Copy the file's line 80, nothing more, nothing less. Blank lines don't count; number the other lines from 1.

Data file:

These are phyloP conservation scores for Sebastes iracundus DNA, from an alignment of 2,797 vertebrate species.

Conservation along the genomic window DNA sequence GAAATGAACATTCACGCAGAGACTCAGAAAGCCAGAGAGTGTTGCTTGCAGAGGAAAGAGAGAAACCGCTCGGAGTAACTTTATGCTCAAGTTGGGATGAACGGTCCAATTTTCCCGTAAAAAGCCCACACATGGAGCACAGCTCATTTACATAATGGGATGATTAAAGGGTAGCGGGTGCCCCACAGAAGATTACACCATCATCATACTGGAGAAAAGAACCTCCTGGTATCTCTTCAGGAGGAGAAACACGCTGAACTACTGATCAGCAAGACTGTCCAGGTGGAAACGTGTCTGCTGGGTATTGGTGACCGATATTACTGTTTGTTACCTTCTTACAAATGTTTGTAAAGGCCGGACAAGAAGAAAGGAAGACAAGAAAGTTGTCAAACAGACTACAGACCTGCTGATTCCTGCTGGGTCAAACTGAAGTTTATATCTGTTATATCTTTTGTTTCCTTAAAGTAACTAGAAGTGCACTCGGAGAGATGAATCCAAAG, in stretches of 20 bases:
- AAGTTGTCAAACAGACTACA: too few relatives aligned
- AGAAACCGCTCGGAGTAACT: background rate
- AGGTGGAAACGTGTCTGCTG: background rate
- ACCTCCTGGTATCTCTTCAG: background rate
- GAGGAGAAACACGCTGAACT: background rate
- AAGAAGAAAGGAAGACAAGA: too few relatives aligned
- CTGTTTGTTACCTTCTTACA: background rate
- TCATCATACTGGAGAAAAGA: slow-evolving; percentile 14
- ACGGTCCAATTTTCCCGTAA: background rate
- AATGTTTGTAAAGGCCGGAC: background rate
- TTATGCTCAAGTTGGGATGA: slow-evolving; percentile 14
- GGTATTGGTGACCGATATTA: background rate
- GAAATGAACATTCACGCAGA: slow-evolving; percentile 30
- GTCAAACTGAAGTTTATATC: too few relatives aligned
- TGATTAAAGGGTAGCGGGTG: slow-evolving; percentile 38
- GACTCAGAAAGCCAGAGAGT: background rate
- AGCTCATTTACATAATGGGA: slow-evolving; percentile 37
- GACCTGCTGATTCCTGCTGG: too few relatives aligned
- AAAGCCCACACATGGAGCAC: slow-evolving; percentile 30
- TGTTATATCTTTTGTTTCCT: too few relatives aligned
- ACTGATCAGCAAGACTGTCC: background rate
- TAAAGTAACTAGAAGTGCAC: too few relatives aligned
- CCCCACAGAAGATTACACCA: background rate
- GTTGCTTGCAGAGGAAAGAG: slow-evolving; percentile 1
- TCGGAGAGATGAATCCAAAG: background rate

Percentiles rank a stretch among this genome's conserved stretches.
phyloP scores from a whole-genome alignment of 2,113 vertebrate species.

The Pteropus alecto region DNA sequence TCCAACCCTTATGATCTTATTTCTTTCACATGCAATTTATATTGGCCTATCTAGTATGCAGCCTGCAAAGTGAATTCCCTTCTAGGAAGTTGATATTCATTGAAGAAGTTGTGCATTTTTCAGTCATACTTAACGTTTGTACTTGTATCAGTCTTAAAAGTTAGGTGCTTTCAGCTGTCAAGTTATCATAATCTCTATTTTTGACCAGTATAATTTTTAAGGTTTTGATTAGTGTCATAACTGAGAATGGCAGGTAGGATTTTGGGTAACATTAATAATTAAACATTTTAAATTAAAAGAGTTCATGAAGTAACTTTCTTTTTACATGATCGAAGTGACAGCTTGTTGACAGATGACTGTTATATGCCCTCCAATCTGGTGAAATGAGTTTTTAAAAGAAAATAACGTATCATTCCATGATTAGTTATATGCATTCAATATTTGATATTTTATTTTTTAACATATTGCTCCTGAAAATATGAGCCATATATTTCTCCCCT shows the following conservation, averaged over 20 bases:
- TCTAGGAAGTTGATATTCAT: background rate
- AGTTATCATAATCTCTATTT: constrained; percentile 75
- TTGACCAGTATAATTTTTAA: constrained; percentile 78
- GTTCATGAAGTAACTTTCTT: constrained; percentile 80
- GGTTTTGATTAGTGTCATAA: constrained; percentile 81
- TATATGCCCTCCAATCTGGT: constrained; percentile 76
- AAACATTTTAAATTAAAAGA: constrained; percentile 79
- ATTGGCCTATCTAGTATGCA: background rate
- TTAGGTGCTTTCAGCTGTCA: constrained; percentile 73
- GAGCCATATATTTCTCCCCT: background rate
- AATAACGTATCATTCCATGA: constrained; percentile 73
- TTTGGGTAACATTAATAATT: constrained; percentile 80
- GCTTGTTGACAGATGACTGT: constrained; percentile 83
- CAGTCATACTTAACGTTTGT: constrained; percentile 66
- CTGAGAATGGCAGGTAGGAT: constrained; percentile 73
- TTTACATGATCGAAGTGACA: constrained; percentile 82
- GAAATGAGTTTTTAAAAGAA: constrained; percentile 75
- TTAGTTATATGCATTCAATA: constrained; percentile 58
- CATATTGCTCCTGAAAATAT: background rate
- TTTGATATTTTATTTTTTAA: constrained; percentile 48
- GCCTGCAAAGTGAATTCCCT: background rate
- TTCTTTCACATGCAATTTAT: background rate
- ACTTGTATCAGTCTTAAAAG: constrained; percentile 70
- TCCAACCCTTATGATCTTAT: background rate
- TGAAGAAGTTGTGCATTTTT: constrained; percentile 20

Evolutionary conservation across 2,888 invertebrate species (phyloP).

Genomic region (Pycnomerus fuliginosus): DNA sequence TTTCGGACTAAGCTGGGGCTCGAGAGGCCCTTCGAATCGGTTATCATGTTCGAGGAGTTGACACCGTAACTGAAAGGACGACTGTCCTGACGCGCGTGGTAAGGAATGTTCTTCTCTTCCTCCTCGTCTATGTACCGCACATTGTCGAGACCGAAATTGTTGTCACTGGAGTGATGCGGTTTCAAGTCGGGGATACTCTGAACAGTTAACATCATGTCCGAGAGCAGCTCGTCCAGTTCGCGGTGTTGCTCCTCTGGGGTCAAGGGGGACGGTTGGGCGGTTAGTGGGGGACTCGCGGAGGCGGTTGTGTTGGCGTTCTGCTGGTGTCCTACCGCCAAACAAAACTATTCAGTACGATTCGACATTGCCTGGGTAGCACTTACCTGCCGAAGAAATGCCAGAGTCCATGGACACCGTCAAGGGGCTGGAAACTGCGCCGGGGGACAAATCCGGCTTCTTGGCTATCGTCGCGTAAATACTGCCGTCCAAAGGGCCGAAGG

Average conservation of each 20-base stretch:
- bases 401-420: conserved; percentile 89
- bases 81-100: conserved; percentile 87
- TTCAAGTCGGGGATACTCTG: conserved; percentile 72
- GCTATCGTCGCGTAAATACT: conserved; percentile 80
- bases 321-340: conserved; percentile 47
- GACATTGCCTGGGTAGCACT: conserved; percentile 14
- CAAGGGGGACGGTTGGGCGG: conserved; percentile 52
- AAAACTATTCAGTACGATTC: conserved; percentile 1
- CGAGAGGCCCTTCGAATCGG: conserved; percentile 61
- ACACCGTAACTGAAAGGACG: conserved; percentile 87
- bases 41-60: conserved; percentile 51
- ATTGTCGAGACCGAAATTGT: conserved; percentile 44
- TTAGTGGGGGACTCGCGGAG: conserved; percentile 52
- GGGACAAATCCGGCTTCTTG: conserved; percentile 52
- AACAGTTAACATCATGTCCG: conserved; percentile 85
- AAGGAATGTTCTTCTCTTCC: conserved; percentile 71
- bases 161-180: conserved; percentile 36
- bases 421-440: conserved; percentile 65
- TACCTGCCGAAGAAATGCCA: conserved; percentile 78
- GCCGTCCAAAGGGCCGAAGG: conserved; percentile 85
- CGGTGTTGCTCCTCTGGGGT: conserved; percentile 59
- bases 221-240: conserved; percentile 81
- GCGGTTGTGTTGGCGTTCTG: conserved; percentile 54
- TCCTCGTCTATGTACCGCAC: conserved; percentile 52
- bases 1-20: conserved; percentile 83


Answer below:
- bases 221-240: conserved; percentile 81